The parents of a teenage girl sexually assaulted at St. Paul’s School, an elite prep school in New Hampshire, are suing the school arguing that it facilitated a “warped culture of sexual misconduct.”

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The Wall Street Journal reports that the lawsuit, filed on Wednesday, argues that the school is accountable for the 2014 sexual assault of a then 15-year-old student. Owen Labrie, a former St. Paul’s student, was accused of sexually assaulting the girl during the boarding school’s “Senior Salute,” an unofficial tradition in which senior boys try to take the virginity of younger girls, earning points for every girl they “score.” In August 2015, the Associated Press reported that Labrie, along with a number of his male classmates, was a competitive participant in the “Senior Salute,” and vying “to be number one.”

Labrie was charged with rape and three lesser charges. During his trial, numerous St. Paul’s students recounted the tradition, which included keeping score in one of the school’s laundry rooms. In October 2015, Labrie was convicted of felony child luring and misdemeanor sexual assault and misdemeanor child endangerment. He was sentenced to one year in jail, though after a short stint there for violating his bail, is currently out and awaiting his appeal.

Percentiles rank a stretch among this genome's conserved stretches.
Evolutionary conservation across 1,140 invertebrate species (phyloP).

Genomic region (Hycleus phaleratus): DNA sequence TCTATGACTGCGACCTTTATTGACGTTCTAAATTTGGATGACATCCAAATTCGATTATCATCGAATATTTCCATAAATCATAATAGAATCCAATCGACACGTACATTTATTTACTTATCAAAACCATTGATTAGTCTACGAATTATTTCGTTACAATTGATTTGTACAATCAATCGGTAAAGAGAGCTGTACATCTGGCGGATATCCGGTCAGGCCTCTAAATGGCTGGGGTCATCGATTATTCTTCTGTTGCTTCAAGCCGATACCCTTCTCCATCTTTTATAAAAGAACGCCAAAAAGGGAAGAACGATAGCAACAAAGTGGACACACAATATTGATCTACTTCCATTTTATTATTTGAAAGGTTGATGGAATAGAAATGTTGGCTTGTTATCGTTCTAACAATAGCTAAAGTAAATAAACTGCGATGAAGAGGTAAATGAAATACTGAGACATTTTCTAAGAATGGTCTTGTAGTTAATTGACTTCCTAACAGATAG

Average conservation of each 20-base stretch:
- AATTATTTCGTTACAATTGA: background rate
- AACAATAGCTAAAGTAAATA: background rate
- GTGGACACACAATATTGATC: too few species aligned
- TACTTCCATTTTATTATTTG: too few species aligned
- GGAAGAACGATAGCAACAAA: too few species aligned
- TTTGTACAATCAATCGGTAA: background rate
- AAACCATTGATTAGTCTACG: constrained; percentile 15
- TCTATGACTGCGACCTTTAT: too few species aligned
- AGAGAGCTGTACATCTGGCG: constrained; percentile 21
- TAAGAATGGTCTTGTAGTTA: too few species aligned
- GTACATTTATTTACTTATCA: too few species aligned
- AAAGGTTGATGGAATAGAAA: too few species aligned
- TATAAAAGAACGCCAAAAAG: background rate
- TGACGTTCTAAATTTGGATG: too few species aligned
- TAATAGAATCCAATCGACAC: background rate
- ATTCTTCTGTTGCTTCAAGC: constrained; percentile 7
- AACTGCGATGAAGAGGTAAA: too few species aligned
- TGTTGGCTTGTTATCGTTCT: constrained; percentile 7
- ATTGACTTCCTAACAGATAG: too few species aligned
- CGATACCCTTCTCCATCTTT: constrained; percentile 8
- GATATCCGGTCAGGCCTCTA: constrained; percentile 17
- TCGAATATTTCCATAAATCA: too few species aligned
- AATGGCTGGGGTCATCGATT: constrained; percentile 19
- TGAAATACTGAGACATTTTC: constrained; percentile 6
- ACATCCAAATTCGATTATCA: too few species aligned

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The lawsuit filed by the girl’s parents alleges that St. Paul’s was “fostering, permitting and condoning a tradition of ritualized statutory rape,” by ignoring the “Senior Salute.” WSJ reports:

The lawsuit alleges that the concept of “scoring”—with older students “tracking their sexual conquests of young girls—has long been part of [St. Paul’s] ethos” and that the school failed to put a halt to it.

St. Paul’s “had children boarding with them and as such, they assume the role of parents,” Steven J. Kelly, the lawyer for the plaintiffs, said by phone Wednesday. “They knew that the children under their care were threatened by this senior salute, by pervasive games of sexual conquest, and they did nothing to stop it.”

The issue of what role St. Paul’s played in creating an atmosphere that allowed this to occur was explored in a lengthy and flawed Vanity Fair piece by alum Todd S. Purdum in March. The school has responded to the lawsuit, unsurprisingly arguing that it is “without merit.”

“[We] plan to vigorously defend ourselves. We categorically reject any allegations that St. Paul’s School has an unhealthy culture. The safety of our students has been and will continue to be the highest priority for our School.”

The lawsuit is not asking for monetary damages, but rather requests that St. Paul’s work to keep the school safe (the girl’s father is an alumnus of the school). The girl is no longer a student at St. Paul’s; according to the family’s lawyer, she returned after Labrie’s trial, but left after being “intimidated” and “retaliated against.”


Image via AP.